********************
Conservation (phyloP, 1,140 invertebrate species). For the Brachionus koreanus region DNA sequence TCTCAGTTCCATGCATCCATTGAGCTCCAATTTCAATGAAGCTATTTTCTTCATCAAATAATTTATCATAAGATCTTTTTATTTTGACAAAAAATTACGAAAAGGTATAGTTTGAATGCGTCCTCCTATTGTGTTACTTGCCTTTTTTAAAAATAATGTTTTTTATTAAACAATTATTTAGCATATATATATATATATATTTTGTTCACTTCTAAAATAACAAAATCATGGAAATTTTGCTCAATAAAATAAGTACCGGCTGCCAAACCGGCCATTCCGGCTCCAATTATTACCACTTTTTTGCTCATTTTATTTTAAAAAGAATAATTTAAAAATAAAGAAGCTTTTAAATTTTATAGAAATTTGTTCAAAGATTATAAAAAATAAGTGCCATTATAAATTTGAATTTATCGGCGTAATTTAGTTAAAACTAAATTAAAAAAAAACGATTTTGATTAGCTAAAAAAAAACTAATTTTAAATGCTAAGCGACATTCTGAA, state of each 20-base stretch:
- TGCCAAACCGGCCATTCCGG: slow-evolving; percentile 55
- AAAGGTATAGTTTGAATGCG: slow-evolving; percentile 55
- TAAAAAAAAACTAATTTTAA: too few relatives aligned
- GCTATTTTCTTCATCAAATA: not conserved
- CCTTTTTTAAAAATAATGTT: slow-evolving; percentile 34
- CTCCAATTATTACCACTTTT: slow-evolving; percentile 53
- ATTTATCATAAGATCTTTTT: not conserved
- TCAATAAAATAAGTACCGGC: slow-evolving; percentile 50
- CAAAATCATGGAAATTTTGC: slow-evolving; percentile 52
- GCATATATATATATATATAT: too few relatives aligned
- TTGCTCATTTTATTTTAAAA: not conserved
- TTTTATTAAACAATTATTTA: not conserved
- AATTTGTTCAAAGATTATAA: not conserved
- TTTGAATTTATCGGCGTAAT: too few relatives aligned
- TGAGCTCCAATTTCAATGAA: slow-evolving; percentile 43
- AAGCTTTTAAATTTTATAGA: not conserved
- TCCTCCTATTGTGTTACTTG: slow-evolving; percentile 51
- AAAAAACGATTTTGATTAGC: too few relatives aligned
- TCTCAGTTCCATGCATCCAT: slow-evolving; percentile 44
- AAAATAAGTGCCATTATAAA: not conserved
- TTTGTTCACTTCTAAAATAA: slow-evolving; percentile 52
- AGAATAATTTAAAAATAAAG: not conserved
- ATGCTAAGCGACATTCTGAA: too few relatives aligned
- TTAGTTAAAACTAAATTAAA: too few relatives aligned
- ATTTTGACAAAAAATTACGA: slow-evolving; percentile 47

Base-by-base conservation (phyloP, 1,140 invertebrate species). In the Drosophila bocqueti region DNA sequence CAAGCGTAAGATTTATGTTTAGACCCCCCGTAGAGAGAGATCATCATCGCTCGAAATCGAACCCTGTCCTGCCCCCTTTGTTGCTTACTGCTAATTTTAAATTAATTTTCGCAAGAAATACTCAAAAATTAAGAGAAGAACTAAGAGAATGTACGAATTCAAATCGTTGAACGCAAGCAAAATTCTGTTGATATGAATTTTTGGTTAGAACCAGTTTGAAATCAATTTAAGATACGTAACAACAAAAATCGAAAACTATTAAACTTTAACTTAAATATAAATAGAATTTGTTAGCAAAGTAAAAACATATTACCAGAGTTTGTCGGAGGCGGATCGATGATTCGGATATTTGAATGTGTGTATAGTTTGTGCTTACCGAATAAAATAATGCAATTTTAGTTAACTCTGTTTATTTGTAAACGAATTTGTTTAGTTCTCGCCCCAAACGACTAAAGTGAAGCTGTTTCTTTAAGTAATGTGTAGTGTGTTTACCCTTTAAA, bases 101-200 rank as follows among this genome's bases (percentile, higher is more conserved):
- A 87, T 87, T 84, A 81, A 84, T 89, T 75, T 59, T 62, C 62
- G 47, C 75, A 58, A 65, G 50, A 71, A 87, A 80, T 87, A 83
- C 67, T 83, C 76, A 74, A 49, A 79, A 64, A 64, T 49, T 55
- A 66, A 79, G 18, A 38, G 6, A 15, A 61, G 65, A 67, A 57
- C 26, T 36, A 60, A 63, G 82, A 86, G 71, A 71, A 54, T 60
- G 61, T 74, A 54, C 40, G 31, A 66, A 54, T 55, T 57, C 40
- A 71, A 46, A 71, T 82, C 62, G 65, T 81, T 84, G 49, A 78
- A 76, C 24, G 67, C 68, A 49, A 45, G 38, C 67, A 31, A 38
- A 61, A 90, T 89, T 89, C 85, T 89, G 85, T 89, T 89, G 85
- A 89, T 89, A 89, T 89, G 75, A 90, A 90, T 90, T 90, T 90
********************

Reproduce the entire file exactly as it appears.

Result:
Conservation (phyloP, 1,140 invertebrate species). For the Brachionus koreanus region DNA sequence TCTCAGTTCCATGCATCCATTGAGCTCCAATTTCAATGAAGCTATTTTCTTCATCAAATAATTTATCATAAGATCTTTTTATTTTGACAAAAAATTACGAAAAGGTATAGTTTGAATGCGTCCTCCTATTGTGTTACTTGCCTTTTTTAAAAATAATGTTTTTTATTAAACAATTATTTAGCATATATATATATATATATTTTGTTCACTTCTAAAATAACAAAATCATGGAAATTTTGCTCAATAAAATAAGTACCGGCTGCCAAACCGGCCATTCCGGCTCCAATTATTACCACTTTTTTGCTCATTTTATTTTAAAAAGAATAATTTAAAAATAAAGAAGCTTTTAAATTTTATAGAAATTTGTTCAAAGATTATAAAAAATAAGTGCCATTATAAATTTGAATTTATCGGCGTAATTTAGTTAAAACTAAATTAAAAAAAAACGATTTTGATTAGCTAAAAAAAAACTAATTTTAAATGCTAAGCGACATTCTGAA, state of each 20-base stretch:
- TGCCAAACCGGCCATTCCGG: slow-evolving; percentile 55
- AAAGGTATAGTTTGAATGCG: slow-evolving; percentile 55
- TAAAAAAAAACTAATTTTAA: too few relatives aligned
- GCTATTTTCTTCATCAAATA: not conserved
- CCTTTTTTAAAAATAATGTT: slow-evolving; percentile 34
- CTCCAATTATTACCACTTTT: slow-evolving; percentile 53
- ATTTATCATAAGATCTTTTT: not conserved
- TCAATAAAATAAGTACCGGC: slow-evolving; percentile 50
- CAAAATCATGGAAATTTTGC: slow-evolving; percentile 52
- GCATATATATATATATATAT: too few relatives aligned
- TTGCTCATTTTATTTTAAAA: not conserved
- TTTTATTAAACAATTATTTA: not conserved
- AATTTGTTCAAAGATTATAA: not conserved
- TTTGAATTTATCGGCGTAAT: too few relatives aligned
- TGAGCTCCAATTTCAATGAA: slow-evolving; percentile 43
- AAGCTTTTAAATTTTATAGA: not conserved
- TCCTCCTATTGTGTTACTTG: slow-evolving; percentile 51
- AAAAAACGATTTTGATTAGC: too few relatives aligned
- TCTCAGTTCCATGCATCCAT: slow-evolving; percentile 44
- AAAATAAGTGCCATTATAAA: not conserved
- TTTGTTCACTTCTAAAATAA: slow-evolving; percentile 52
- AGAATAATTTAAAAATAAAG: not conserved
- ATGCTAAGCGACATTCTGAA: too few relatives aligned
- TTAGTTAAAACTAAATTAAA: too few relatives aligned
- ATTTTGACAAAAAATTACGA: slow-evolving; percentile 47

Base-by-base conservation (phyloP, 1,140 invertebrate species). In the Drosophila bocqueti region DNA sequence CAAGCGTAAGATTTATGTTTAGACCCCCCGTAGAGAGAGATCATCATCGCTCGAAATCGAACCCTGTCCTGCCCCCTTTGTTGCTTACTGCTAATTTTAAATTAATTTTCGCAAGAAATACTCAAAAATTAAGAGAAGAACTAAGAGAATGTACGAATTCAAATCGTTGAACGCAAGCAAAATTCTGTTGATATGAATTTTTGGTTAGAACCAGTTTGAAATCAATTTAAGATACGTAACAACAAAAATCGAAAACTATTAAACTTTAACTTAAATATAAATAGAATTTGTTAGCAAAGTAAAAACATATTACCAGAGTTTGTCGGAGGCGGATCGATGATTCGGATATTTGAATGTGTGTATAGTTTGTGCTTACCGAATAAAATAATGCAATTTTAGTTAACTCTGTTTATTTGTAAACGAATTTGTTTAGTTCTCGCCCCAAACGACTAAAGTGAAGCTGTTTCTTTAAGTAATGTGTAGTGTGTTTACCCTTTAAA, bases 101-200 rank as follows among this genome's bases (percentile, higher is more conserved):
- A 87, T 87, T 84, A 81, A 84, T 89, T 75, T 59, T 62, C 62
- G 47, C 75, A 58, A 65, G 50, A 71, A 87, A 80, T 87, A 83
- C 67, T 83, C 76, A 74, A 49, A 79, A 64, A 64, T 49, T 55
- A 66, A 79, G 18, A 38, G 6, A 15, A 61, G 65, A 67, A 57
- C 26, T 36, A 60, A 63, G 82, A 86, G 71, A 71, A 54, T 60
- G 61, T 74, A 54, C 40, G 31, A 66, A 54, T 55, T 57, C 40
- A 71, A 46, A 71, T 82, C 62, G 65, T 81, T 84, G 49, A 78
- A 76, C 24, G 67, C 68, A 49, A 45, G 38, C 67, A 31, A 38
- A 61, A 90, T 89, T 89, C 85, T 89, G 85, T 89, T 89, G 85
- A 89, T 89, A 89, T 89, G 75, A 90, A 90, T 90, T 90, T 90